By Matt KellyI never knew that a turkey would purr like a cat as our Gilda was doing right now as she cuddled beside Mary. Gilda lay lazily in the sun on her side with one leg stretched out. As Mary stroked the soft white feathers on the turkey's head, Gilda, eyes closed, let out a warm purr that anyone could see was the unmistakable expression of serenity and contentment that all of us long for.
Just about a year ago, Gilda was born into the cold world of a mechanized hatchery, the daughter of "breeder" parents who never knew her or each other. She grew up on a factory farm in Vermont with thousands of other young hens. I'll never forget the day just before Thanksgiving last year when I walked into the huge turkey warehouse. We had called the farmer in advance to rescue a bird as our statement against the avian holiday massacre. He walked me into a giant bird auditorium to make my selection. Immediately, an immense sea of white feathers parted a 20-foot circle around me. It was a new and moving experience to feel the stare of 6,000 curious eyes watching me. One quick, small flick of my hand would bring the immediate and excited gobble of 3,000 throats. How could anyone make this decision? I waited for one bird to come forward. . . . One did.
The first thing our Gilda did when she touched the ground at our home was to just look around for a long time. Her eyes stared intently at every new thing. She constantly tilted her head from one side to the other not to miss a single detail about us, the yard, the sky, anything. It was like watching a baby seeing the world for the very first time.
Six months later, Gilda knows our place as if she'd been here all her life. In a way, she has, because her life started when she came here. I look at pictures I took at the factory farm. Thousands of quizzical faces peer into my camera lens. Faces that are no more. Except one, who anxiously waits and calls out in her pen for visits and treats, which she receives no shortage of from Mary.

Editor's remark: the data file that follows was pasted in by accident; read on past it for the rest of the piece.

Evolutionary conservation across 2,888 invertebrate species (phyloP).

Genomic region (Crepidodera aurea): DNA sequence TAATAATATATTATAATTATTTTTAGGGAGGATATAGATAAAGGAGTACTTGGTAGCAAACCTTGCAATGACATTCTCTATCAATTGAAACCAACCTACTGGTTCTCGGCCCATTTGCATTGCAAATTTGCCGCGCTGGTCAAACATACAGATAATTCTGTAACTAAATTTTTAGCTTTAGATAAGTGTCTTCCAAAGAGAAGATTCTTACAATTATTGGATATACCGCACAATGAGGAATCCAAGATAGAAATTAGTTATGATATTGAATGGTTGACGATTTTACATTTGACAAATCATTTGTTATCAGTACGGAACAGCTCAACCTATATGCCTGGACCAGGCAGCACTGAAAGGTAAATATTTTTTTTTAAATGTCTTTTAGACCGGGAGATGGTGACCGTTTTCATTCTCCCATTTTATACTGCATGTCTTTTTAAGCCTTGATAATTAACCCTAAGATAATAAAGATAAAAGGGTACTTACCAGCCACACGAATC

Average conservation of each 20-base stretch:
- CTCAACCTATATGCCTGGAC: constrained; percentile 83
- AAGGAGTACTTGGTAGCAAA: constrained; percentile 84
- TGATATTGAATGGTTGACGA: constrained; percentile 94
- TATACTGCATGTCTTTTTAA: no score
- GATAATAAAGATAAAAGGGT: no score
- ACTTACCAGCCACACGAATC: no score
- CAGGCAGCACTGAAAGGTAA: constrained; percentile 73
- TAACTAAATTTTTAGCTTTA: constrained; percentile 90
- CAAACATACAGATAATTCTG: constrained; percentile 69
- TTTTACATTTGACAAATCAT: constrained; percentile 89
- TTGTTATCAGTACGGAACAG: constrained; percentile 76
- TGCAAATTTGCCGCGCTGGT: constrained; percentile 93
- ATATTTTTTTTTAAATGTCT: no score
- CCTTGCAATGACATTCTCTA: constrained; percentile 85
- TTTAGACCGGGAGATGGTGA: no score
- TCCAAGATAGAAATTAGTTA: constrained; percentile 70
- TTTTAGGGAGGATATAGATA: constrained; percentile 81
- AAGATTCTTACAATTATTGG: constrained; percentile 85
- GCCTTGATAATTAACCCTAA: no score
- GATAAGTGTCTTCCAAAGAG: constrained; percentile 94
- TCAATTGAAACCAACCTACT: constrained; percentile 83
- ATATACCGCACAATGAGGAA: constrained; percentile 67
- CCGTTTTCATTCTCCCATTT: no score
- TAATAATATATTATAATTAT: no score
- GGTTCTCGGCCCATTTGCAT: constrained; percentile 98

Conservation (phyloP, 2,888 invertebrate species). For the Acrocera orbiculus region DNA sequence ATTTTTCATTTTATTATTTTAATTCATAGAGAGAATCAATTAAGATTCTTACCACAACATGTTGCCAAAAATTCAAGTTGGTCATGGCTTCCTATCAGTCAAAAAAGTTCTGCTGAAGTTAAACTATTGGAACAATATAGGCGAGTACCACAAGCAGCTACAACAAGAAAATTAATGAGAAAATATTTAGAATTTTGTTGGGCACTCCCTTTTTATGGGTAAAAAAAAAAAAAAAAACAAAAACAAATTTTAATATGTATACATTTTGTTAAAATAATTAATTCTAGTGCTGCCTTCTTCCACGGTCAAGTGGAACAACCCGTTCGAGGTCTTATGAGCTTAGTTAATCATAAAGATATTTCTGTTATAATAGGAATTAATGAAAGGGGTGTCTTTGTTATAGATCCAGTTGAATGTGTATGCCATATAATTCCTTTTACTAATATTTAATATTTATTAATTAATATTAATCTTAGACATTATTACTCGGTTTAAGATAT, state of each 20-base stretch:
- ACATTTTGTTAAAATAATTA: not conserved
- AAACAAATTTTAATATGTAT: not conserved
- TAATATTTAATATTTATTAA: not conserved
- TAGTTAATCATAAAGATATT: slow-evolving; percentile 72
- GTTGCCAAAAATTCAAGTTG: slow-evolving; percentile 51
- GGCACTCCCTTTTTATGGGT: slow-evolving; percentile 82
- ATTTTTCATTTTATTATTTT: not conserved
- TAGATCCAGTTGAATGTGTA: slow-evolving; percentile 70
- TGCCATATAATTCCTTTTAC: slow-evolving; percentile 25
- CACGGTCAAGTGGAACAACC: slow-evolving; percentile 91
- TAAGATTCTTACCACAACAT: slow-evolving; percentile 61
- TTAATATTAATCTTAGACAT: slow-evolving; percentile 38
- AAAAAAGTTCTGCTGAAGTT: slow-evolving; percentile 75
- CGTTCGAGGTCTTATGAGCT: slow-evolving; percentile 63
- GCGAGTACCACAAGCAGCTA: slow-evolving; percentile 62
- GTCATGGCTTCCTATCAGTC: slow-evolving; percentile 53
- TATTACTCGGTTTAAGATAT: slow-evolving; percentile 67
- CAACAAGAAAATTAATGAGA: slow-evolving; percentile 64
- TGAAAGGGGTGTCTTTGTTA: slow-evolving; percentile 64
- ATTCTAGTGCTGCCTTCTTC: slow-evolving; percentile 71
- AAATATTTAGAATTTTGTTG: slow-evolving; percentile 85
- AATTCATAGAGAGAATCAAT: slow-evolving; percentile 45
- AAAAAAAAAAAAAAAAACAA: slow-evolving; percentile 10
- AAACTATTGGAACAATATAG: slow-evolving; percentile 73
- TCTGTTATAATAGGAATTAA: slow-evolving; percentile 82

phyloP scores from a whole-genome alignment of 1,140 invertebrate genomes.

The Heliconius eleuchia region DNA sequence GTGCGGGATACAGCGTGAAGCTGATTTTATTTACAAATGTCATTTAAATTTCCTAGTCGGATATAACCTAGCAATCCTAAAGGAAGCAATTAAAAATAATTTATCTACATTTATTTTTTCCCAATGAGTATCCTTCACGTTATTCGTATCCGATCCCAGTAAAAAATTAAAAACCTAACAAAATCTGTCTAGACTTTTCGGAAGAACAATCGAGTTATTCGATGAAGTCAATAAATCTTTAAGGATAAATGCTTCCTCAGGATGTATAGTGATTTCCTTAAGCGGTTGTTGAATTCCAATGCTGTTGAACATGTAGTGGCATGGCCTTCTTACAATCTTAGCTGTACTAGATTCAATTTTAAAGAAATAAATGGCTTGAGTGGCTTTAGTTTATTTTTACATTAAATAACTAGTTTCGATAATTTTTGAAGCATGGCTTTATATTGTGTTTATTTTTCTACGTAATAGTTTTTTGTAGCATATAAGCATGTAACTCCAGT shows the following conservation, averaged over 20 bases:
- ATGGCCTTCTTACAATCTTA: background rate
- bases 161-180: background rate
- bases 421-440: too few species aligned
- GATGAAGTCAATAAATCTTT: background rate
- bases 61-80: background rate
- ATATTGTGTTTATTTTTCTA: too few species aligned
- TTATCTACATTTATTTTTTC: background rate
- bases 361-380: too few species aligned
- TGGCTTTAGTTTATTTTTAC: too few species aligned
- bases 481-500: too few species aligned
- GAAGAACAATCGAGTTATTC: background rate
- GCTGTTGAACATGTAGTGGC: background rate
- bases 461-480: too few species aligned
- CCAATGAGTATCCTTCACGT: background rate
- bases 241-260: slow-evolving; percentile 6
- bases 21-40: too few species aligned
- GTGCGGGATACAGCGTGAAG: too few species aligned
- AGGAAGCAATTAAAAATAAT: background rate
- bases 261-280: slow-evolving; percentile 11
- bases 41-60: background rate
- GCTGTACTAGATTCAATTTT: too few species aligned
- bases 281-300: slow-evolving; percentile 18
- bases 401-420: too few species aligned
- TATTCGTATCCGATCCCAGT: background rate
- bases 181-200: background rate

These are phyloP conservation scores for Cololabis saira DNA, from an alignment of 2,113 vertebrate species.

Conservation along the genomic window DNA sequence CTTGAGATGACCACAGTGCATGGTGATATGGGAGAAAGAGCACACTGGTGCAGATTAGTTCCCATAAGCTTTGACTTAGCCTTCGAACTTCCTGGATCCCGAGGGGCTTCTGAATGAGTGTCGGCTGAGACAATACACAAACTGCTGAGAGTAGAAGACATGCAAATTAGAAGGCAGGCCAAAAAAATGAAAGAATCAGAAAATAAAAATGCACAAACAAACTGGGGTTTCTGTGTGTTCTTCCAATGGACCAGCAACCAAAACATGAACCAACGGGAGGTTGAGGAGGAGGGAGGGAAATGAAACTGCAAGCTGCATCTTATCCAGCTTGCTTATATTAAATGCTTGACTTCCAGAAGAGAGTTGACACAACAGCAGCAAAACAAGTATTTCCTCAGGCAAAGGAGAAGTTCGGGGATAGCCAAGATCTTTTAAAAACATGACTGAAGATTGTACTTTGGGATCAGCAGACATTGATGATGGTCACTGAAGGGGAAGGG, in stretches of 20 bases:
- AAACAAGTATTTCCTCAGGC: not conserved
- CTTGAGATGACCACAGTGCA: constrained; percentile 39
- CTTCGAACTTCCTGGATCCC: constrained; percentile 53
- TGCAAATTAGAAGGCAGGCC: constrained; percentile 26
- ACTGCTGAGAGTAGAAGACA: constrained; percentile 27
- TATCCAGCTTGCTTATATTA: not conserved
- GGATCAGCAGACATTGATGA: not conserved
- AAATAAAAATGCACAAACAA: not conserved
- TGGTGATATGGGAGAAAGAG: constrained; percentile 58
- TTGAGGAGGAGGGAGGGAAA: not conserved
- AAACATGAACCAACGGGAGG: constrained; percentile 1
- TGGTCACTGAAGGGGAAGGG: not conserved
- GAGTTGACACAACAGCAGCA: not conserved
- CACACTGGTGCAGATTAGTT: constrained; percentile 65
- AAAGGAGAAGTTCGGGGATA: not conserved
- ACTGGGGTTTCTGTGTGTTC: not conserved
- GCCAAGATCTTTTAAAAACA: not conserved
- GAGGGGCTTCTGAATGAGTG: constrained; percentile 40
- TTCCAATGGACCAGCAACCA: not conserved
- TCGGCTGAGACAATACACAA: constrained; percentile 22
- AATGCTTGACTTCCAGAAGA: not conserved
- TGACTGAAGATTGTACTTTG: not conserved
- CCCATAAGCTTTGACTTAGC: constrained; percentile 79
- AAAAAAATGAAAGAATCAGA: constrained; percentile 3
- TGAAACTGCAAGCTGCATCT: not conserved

Gilda roams our yard whenever we're home. She doesn't leave the yard, or stray far. The other day I confess that I spied on her, as she intensely worked on a very private project. With her stub toes (her toes were cut off on the day she was born), she meticulously dug out a hole in some soft earth for a nest, and shaped it just so. She then canvassed the yard, carefully selecting just the right grass and twigs (with her cut-off beak, another painful mutilation endured in her former life) to line her precious nest with. I went back a short time later to find her sitting in the new nest, and jealously guarding a lovely egg.
By Matt KellyA front page photo, two years in a row! That's our Ted. But no wonder. Ted the turkey was a smash hit at every school we took him to visit the week before Thanksgiving. "A ham of a turkey," someone quipped, as Ted proudly strutted, fanned his tail feathers from this side to that, puffed out his big air-filled chest, displayed his beard, dragged his wings, rumbled, and to the delight of his audience, gobbled his heart out. The elementary school students really learned a lesson from Ted, as the friendly turkey marched along inside the circle of children crowded around him. They learned that turkeys have personalities, feelings, and characteristics of their own, just as we do. And don't think twice: Ted was in his own glory. He loves to show off.
Four years ago, we rescued Ted from a predictable ending. The turkey chicks were advertised at a local Agway as quick weight gainers in time for "turkey day."
Ted is very possessive about our company. He will make his dinosaur tracks right behind us on walks over half a mile! He has even chased strange dogs away from our yard.
Ted is a very gentle bird. He enjoys everyone from small children to adults. He loves to have his head petted and rubbed. He is very jealous of anything you may heed more than him.
It's hard to catch Ted with his tail fan down. He never wants to be thought of as anything less than magnificent. It must be hard work being so beautiful, so when Ted thinks no one is looking, down go the feathers, and he may even sit down. But just one look out the window to check on him, and his 44 pounds are instantly up in all display, just in case someone should have the desire to admire him one more time.